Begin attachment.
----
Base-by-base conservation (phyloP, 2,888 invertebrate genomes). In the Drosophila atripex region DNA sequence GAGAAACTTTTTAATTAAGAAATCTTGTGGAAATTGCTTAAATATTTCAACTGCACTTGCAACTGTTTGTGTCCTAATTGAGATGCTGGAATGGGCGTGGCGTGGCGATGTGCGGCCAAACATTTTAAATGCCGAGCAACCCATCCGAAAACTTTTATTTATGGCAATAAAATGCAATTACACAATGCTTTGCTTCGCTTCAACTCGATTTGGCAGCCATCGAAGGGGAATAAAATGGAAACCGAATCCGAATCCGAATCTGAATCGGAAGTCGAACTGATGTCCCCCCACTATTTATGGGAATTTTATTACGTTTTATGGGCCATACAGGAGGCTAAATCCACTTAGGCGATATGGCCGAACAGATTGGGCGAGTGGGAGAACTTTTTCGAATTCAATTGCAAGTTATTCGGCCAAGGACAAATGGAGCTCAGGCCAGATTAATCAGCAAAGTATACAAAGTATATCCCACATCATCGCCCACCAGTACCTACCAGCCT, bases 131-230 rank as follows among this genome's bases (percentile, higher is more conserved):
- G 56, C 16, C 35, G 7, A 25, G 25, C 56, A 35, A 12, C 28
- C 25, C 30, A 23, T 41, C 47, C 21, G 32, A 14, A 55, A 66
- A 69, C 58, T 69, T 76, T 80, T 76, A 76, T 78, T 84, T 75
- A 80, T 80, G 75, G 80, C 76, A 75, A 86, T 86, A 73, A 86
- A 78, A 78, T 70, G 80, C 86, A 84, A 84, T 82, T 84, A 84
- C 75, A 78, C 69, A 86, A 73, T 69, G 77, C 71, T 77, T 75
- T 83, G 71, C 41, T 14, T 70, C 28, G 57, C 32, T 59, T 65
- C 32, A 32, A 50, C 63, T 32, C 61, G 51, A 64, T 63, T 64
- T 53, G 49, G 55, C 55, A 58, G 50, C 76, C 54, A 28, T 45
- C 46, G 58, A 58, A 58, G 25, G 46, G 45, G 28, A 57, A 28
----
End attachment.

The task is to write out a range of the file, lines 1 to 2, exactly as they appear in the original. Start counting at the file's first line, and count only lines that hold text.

Base-by-base conservation (phyloP, 2,888 invertebrate genomes). In the Drosophila atripex region DNA sequence GAGAAACTTTTTAATTAAGAAATCTTGTGGAAATTGCTTAAATATTTCAACTGCACTTGCAACTGTTTGTGTCCTAATTGAGATGCTGGAATGGGCGTGGCGTGGCGATGTGCGGCCAAACATTTTAAATGCCGAGCAACCCATCCGAAAACTTTTATTTATGGCAATAAAATGCAATTACACAATGCTTTGCTTCGCTTCAACTCGATTTGGCAGCCATCGAAGGGGAATAAAATGGAAACCGAATCCGAATCCGAATCTGAATCGGAAGTCGAACTGATGTCCCCCCACTATTTATGGGAATTTTATTACGTTTTATGGGCCATACAGGAGGCTAAATCCACTTAGGCGATATGGCCGAACAGATTGGGCGAGTGGGAGAACTTTTTCGAATTCAATTGCAAGTTATTCGGCCAAGGACAAATGGAGCTCAGGCCAGATTAATCAGCAAAGTATACAAAGTATATCCCACATCATCGCCCACCAGTACCTACCAGCCT, bases 131-230 rank as follows among this genome's bases (percentile, higher is more conserved):
- G 56, C 16, C 35, G 7, A 25, G 25, C 56, A 35, A 12, C 28